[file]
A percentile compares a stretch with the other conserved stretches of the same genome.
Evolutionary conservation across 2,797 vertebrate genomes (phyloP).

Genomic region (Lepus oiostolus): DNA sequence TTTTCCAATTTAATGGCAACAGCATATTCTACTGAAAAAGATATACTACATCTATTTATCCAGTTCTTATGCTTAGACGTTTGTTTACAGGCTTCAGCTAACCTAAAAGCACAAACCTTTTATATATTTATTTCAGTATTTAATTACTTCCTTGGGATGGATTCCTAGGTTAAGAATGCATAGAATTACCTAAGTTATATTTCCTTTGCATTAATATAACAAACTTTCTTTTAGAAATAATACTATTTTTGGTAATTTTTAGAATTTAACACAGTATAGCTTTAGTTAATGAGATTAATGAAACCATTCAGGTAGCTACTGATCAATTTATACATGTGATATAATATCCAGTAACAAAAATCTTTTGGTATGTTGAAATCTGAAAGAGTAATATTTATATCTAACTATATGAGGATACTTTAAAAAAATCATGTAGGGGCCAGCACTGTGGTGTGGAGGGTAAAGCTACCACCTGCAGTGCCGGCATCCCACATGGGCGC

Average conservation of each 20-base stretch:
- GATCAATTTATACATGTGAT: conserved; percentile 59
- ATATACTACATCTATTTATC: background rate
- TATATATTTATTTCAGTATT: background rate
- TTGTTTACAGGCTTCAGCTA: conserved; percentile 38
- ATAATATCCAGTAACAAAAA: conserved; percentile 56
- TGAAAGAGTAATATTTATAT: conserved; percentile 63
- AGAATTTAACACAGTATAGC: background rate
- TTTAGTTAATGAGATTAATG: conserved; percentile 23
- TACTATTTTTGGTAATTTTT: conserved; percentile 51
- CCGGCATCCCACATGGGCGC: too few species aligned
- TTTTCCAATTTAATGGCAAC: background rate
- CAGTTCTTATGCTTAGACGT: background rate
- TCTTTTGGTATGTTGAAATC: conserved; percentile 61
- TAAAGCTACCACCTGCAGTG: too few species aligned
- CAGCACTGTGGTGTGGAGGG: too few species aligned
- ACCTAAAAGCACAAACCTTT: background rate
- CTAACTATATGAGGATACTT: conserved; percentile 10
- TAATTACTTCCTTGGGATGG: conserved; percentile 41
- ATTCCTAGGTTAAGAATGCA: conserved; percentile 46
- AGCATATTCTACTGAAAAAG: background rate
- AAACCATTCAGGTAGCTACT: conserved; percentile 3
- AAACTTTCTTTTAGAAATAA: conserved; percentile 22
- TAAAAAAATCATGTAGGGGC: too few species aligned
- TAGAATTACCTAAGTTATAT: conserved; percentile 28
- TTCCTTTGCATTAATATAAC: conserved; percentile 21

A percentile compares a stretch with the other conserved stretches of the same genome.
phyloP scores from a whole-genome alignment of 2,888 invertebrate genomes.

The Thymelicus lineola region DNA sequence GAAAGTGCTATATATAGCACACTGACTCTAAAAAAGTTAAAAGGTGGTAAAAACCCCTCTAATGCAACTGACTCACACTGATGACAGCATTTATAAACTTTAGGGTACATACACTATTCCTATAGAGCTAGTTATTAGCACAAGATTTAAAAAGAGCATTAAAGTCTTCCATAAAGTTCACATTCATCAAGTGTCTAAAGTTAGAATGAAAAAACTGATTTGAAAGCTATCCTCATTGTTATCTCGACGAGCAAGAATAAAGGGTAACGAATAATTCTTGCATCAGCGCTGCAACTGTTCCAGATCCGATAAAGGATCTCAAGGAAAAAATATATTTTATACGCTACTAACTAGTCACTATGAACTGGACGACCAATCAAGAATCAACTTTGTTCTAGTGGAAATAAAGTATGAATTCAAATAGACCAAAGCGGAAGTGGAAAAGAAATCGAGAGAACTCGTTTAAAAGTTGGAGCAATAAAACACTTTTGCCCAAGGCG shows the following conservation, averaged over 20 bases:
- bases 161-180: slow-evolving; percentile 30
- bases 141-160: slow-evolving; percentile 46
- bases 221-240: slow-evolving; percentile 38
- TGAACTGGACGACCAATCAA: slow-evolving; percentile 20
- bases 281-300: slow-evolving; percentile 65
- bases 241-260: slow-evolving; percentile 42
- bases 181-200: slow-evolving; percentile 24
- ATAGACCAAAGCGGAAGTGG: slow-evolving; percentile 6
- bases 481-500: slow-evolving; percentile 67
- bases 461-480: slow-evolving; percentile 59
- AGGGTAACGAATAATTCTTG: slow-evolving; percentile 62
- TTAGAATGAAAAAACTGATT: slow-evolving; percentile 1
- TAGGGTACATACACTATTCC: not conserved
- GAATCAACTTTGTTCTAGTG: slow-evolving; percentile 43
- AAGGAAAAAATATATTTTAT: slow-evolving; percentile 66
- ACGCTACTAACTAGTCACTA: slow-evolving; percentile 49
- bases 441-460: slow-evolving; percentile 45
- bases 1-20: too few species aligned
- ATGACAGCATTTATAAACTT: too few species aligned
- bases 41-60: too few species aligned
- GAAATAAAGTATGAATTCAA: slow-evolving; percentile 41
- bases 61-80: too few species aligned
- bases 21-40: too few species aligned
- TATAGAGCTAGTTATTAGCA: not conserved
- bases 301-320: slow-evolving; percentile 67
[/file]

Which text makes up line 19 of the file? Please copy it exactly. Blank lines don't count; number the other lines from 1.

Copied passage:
- CAGCACTGTGGTGTGGAGGG: too few species aligned